• For business and organizations that are spread over geographically, VPN (Virtual Private Network) is the way to go. VPN creates a secure, private network over an existing network such as the Internet. This requires setting up of VPN clients and servers, the cost for which might be significant but negligible compared to benefits.
• Individuals can also install firewalls on their personal computers. Zone Alarm by Zonelabs and Norton Personal Firewalls by Symantec are reliable. On the other hand Norton Internet Security combines the firewall and antivirus intone package.
• Businesses working on critical projects, or those related to national security can use more sophisticated systems such as Network scanners or Network Intrusion Detection Systems (NIDS). Snort is one such product which runs on most Unix Variants.
• Stronger encryption and authentication may also be implemented. Companies like STi systems are selling a whole suit of security and authentication products.
And finally regularly visit Symantec Security Check website or try ShieldsUP!! At the Gibson Research website. Both these carry information about security for network administrators and end-users, and use tools and scanners to probe your computer and generate a report outlining any holes.
If it is There, Someone can get to it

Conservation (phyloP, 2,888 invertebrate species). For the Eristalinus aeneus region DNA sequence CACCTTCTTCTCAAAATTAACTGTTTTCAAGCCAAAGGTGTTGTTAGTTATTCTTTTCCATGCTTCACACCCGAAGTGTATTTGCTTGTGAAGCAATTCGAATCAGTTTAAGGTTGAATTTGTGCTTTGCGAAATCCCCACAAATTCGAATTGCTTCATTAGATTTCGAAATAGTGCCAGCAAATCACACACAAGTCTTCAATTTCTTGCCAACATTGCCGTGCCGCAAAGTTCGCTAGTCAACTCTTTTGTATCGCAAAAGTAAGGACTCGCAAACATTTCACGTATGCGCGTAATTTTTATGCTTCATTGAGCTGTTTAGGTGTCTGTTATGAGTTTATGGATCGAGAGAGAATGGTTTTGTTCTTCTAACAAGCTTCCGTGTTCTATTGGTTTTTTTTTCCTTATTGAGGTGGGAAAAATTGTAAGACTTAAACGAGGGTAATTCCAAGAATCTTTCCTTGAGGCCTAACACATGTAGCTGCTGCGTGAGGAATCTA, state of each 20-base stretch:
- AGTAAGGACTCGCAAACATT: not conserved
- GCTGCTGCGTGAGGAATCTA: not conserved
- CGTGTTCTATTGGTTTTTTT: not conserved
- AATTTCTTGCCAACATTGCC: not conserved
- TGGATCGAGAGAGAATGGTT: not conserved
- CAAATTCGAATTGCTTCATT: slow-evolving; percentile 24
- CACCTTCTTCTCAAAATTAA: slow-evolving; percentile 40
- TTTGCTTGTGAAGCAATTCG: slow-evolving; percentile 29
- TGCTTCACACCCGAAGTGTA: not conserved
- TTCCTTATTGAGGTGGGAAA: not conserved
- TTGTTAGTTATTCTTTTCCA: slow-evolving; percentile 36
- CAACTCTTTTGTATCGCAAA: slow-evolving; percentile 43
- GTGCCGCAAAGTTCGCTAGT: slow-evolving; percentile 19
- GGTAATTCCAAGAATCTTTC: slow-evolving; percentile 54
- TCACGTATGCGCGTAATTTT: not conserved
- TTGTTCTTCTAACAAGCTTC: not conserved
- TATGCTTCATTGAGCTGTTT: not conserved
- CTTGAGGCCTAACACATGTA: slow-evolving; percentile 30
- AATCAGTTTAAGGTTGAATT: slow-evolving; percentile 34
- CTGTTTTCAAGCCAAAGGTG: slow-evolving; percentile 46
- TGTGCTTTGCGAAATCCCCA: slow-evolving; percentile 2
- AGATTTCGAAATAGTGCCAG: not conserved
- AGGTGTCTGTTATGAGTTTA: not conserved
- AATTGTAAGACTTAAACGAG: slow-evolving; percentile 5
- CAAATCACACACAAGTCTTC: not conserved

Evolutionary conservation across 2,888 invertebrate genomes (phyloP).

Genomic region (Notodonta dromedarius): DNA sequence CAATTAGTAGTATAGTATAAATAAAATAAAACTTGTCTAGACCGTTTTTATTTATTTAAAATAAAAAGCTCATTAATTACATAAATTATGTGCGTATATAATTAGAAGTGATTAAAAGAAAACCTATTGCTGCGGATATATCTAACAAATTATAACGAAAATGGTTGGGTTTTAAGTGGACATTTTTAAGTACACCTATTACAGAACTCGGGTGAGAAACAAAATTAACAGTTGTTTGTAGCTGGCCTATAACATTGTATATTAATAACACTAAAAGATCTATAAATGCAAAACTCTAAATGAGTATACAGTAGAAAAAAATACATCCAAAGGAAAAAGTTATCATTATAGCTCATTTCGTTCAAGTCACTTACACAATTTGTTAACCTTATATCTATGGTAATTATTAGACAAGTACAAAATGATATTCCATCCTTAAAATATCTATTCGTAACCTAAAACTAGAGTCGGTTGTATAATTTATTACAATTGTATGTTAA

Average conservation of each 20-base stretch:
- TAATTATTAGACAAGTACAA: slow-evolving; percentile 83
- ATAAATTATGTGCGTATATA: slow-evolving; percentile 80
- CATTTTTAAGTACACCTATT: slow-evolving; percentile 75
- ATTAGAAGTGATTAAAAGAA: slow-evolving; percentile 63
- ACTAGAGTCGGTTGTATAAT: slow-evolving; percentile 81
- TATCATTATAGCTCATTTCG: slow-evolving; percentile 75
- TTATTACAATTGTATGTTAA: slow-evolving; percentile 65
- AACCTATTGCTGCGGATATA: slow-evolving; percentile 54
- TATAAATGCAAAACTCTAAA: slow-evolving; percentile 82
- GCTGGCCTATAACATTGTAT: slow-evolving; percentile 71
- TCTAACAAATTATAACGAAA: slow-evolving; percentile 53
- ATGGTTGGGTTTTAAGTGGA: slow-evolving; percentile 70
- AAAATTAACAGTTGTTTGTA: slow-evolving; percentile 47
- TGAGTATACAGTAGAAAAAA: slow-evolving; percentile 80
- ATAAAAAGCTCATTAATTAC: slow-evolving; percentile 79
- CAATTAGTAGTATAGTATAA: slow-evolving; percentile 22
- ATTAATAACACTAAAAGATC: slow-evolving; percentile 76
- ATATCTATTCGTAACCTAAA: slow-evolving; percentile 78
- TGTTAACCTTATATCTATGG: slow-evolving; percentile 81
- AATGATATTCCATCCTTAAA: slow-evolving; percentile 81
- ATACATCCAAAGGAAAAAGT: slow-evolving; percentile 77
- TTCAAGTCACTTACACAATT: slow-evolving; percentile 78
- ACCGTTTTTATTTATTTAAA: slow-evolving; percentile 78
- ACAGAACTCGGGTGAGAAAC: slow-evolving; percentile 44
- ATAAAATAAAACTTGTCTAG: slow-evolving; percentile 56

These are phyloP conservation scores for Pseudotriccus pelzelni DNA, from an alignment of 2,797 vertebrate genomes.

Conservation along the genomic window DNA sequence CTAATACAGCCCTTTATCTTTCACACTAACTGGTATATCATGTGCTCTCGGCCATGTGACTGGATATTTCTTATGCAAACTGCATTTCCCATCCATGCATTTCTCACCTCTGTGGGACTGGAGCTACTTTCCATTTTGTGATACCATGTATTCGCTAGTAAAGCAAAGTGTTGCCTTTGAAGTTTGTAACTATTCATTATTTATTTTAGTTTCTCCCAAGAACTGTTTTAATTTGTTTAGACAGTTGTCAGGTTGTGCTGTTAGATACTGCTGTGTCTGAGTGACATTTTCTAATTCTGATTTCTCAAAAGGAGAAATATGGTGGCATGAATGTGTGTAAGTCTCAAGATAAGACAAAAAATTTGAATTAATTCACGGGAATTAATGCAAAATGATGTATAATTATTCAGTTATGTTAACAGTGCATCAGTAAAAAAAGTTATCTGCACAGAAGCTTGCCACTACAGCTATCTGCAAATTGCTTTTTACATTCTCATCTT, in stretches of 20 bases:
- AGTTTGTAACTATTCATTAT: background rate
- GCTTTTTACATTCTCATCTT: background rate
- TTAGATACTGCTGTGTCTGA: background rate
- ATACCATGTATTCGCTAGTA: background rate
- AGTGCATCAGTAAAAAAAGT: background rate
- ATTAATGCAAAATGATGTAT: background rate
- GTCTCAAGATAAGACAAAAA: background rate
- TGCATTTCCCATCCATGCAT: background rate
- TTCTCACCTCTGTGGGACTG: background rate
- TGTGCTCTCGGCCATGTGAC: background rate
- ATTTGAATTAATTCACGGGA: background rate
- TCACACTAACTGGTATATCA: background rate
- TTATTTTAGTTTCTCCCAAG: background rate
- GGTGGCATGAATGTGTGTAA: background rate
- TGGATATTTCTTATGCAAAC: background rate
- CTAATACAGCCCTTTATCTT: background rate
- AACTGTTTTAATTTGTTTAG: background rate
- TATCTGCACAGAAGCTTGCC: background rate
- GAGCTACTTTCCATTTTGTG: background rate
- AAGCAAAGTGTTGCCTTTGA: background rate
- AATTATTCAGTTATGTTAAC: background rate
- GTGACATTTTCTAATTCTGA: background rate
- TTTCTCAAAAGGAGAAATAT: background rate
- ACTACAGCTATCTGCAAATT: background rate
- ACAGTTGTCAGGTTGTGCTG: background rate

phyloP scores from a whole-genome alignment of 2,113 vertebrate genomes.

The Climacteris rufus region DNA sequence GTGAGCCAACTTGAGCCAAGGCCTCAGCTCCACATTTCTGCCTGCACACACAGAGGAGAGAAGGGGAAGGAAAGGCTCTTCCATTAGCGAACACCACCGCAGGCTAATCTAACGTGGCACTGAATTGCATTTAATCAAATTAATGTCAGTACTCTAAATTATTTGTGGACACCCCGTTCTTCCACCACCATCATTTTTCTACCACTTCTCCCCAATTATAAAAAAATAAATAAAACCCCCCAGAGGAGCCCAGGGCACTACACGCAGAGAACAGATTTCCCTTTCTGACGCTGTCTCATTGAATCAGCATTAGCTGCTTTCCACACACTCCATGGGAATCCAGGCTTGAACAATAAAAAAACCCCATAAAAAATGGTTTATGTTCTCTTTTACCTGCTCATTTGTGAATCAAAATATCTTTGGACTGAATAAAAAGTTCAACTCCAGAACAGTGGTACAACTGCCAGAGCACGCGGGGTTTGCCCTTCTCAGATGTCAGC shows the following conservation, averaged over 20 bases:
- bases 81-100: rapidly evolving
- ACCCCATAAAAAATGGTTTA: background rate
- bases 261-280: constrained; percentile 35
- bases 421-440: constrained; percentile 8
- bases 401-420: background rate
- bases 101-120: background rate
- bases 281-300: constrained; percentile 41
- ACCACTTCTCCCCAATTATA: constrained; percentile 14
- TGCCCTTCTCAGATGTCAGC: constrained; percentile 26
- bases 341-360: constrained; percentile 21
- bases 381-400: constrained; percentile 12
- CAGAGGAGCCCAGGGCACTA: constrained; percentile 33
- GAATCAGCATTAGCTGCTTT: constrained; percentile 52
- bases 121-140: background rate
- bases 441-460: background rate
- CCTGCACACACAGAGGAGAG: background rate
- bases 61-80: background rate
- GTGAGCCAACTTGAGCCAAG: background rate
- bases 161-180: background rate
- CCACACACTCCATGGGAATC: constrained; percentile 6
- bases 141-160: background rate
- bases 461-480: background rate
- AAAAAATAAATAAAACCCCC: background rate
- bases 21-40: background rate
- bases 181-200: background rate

There is no such thing as a perfect product, a perfect solution or perfect security. Recently researchers at the University of Cambridge discovered a hole in the IBM 4758 Crytoprocessor previously thought to be invulnerable which is used in bank ATM around the world.
A breach of computer security is every network administrator’s worst nightmare. Information Security experts live on the rule that if some information is on a computer somewhere, then someone can get to it. For this reason we must take computer security a serious issue as it affects critical national infrastructures and information resources not because a catastrophic attack is inevitable but to prepare for an uncertain future.
• 63% of American companies reported that the most damaging to their information resources comes from OUTSIDE the organization, not from insiders.
• In the summer of 1996, the CIA and US Department of Justice websites were hacked. Their contents were replaced by pornographic material.
• In March 1997 a 15 year old Croatian youth penetrated computers at a US Air Force base in Guam.
• In 1997 and 1998 an Israeli youth calling himself "The Analyzer” allegedly hacked into Pentagon computers with help from California teenagers. Ehud Tenebaum, 20 was charged in Jerusalem in Feb 1999 with conspiracy and harming computer systems.
• In Feb 1999, unidentified hackers seized control of a British military communication satellite and demanded money in return for control of satellite.
• In October 2000, unknown hackers broke into Microsoft and over a period of two weeks viewed/copied source code under development for a future product. Microsoft denied reports that intruders accessed source code for its major operating systems products like windows 2000, ME, XP or Office.
• In 2001 reports appeared that hackers broke into the Playboy Enterprise Website and stole credit card information for hundred of customers. The hackers threatened to use the information to cause damages totaling $10million in fraud claims to credit cards and insurance companies.